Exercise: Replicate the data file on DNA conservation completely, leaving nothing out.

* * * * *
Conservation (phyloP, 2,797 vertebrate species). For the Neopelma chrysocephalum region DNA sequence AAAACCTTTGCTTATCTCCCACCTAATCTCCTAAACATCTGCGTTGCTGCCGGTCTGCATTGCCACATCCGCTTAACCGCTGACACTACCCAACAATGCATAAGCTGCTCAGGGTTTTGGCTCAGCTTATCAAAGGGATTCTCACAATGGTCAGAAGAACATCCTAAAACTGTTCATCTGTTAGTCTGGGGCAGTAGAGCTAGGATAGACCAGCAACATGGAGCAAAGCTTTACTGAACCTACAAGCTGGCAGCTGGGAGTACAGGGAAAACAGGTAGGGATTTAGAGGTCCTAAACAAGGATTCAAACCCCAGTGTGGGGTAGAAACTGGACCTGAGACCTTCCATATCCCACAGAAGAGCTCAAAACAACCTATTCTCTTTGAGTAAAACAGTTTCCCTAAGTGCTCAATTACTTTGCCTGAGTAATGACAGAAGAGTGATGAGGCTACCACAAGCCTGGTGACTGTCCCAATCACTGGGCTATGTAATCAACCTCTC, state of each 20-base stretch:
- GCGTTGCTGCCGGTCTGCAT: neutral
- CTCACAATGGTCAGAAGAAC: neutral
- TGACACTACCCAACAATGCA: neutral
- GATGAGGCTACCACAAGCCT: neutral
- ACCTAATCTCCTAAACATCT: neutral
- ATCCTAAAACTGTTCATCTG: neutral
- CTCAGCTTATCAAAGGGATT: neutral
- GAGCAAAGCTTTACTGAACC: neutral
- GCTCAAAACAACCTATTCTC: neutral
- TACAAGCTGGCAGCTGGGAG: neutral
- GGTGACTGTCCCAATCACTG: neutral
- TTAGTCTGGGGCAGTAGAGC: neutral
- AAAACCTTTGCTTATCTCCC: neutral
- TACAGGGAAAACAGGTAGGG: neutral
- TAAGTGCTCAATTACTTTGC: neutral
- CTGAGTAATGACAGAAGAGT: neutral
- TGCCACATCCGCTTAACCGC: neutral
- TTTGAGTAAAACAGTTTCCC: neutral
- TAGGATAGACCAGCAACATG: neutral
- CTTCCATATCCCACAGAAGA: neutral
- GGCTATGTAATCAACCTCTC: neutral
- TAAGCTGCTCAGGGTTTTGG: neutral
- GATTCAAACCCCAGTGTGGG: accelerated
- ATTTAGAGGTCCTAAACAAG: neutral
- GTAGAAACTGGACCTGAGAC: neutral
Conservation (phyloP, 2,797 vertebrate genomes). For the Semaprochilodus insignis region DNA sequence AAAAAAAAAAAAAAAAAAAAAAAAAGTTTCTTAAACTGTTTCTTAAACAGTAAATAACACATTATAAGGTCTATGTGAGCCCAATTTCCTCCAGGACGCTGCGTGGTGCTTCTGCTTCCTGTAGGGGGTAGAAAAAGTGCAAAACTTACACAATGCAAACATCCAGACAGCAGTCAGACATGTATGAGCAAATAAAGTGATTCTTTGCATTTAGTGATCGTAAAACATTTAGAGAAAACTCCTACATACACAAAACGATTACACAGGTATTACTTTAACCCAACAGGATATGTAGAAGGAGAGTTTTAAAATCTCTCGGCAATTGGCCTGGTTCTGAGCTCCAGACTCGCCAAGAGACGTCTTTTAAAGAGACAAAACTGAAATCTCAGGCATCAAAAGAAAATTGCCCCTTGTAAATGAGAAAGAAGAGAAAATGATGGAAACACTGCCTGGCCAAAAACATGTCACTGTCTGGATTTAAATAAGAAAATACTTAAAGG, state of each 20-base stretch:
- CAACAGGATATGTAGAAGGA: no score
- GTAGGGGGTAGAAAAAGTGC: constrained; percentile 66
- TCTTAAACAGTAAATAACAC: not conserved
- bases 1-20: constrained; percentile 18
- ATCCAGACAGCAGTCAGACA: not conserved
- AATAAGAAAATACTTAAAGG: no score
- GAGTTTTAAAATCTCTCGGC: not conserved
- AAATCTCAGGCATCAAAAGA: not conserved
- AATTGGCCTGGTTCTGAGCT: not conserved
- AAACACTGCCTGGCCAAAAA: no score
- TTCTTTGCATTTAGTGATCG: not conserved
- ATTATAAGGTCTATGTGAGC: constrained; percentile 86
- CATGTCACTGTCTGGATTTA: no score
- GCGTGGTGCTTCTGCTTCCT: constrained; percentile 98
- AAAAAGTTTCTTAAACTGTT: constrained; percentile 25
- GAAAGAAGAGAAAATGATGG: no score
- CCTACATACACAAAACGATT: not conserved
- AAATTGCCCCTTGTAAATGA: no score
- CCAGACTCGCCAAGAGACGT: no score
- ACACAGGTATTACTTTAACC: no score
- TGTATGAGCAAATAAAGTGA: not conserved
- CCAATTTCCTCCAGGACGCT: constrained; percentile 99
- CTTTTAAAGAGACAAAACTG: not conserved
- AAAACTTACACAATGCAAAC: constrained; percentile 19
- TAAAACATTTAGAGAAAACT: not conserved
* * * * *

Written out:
Conservation (phyloP, 2,797 vertebrate species). For the Neopelma chrysocephalum region DNA sequence AAAACCTTTGCTTATCTCCCACCTAATCTCCTAAACATCTGCGTTGCTGCCGGTCTGCATTGCCACATCCGCTTAACCGCTGACACTACCCAACAATGCATAAGCTGCTCAGGGTTTTGGCTCAGCTTATCAAAGGGATTCTCACAATGGTCAGAAGAACATCCTAAAACTGTTCATCTGTTAGTCTGGGGCAGTAGAGCTAGGATAGACCAGCAACATGGAGCAAAGCTTTACTGAACCTACAAGCTGGCAGCTGGGAGTACAGGGAAAACAGGTAGGGATTTAGAGGTCCTAAACAAGGATTCAAACCCCAGTGTGGGGTAGAAACTGGACCTGAGACCTTCCATATCCCACAGAAGAGCTCAAAACAACCTATTCTCTTTGAGTAAAACAGTTTCCCTAAGTGCTCAATTACTTTGCCTGAGTAATGACAGAAGAGTGATGAGGCTACCACAAGCCTGGTGACTGTCCCAATCACTGGGCTATGTAATCAACCTCTC, state of each 20-base stretch:
- GCGTTGCTGCCGGTCTGCAT: neutral
- CTCACAATGGTCAGAAGAAC: neutral
- TGACACTACCCAACAATGCA: neutral
- GATGAGGCTACCACAAGCCT: neutral
- ACCTAATCTCCTAAACATCT: neutral
- ATCCTAAAACTGTTCATCTG: neutral
- CTCAGCTTATCAAAGGGATT: neutral
- GAGCAAAGCTTTACTGAACC: neutral
- GCTCAAAACAACCTATTCTC: neutral
- TACAAGCTGGCAGCTGGGAG: neutral
- GGTGACTGTCCCAATCACTG: neutral
- TTAGTCTGGGGCAGTAGAGC: neutral
- AAAACCTTTGCTTATCTCCC: neutral
- TACAGGGAAAACAGGTAGGG: neutral
- TAAGTGCTCAATTACTTTGC: neutral
- CTGAGTAATGACAGAAGAGT: neutral
- TGCCACATCCGCTTAACCGC: neutral
- TTTGAGTAAAACAGTTTCCC: neutral
- TAGGATAGACCAGCAACATG: neutral
- CTTCCATATCCCACAGAAGA: neutral
- GGCTATGTAATCAACCTCTC: neutral
- TAAGCTGCTCAGGGTTTTGG: neutral
- GATTCAAACCCCAGTGTGGG: accelerated
- ATTTAGAGGTCCTAAACAAG: neutral
- GTAGAAACTGGACCTGAGAC: neutral
Conservation (phyloP, 2,797 vertebrate genomes). For the Semaprochilodus insignis region DNA sequence AAAAAAAAAAAAAAAAAAAAAAAAAGTTTCTTAAACTGTTTCTTAAACAGTAAATAACACATTATAAGGTCTATGTGAGCCCAATTTCCTCCAGGACGCTGCGTGGTGCTTCTGCTTCCTGTAGGGGGTAGAAAAAGTGCAAAACTTACACAATGCAAACATCCAGACAGCAGTCAGACATGTATGAGCAAATAAAGTGATTCTTTGCATTTAGTGATCGTAAAACATTTAGAGAAAACTCCTACATACACAAAACGATTACACAGGTATTACTTTAACCCAACAGGATATGTAGAAGGAGAGTTTTAAAATCTCTCGGCAATTGGCCTGGTTCTGAGCTCCAGACTCGCCAAGAGACGTCTTTTAAAGAGACAAAACTGAAATCTCAGGCATCAAAAGAAAATTGCCCCTTGTAAATGAGAAAGAAGAGAAAATGATGGAAACACTGCCTGGCCAAAAACATGTCACTGTCTGGATTTAAATAAGAAAATACTTAAAGG, state of each 20-base stretch:
- CAACAGGATATGTAGAAGGA: no score
- GTAGGGGGTAGAAAAAGTGC: constrained; percentile 66
- TCTTAAACAGTAAATAACAC: not conserved
- bases 1-20: constrained; percentile 18
- ATCCAGACAGCAGTCAGACA: not conserved
- AATAAGAAAATACTTAAAGG: no score
- GAGTTTTAAAATCTCTCGGC: not conserved
- AAATCTCAGGCATCAAAAGA: not conserved
- AATTGGCCTGGTTCTGAGCT: not conserved
- AAACACTGCCTGGCCAAAAA: no score
- TTCTTTGCATTTAGTGATCG: not conserved
- ATTATAAGGTCTATGTGAGC: constrained; percentile 86
- CATGTCACTGTCTGGATTTA: no score
- GCGTGGTGCTTCTGCTTCCT: constrained; percentile 98
- AAAAAGTTTCTTAAACTGTT: constrained; percentile 25
- GAAAGAAGAGAAAATGATGG: no score
- CCTACATACACAAAACGATT: not conserved
- AAATTGCCCCTTGTAAATGA: no score
- CCAGACTCGCCAAGAGACGT: no score
- ACACAGGTATTACTTTAACC: no score
- TGTATGAGCAAATAAAGTGA: not conserved
- CCAATTTCCTCCAGGACGCT: constrained; percentile 99
- CTTTTAAAGAGACAAAACTG: not conserved
- AAAACTTACACAATGCAAAC: constrained; percentile 19
- TAAAACATTTAGAGAAAACT: not conserved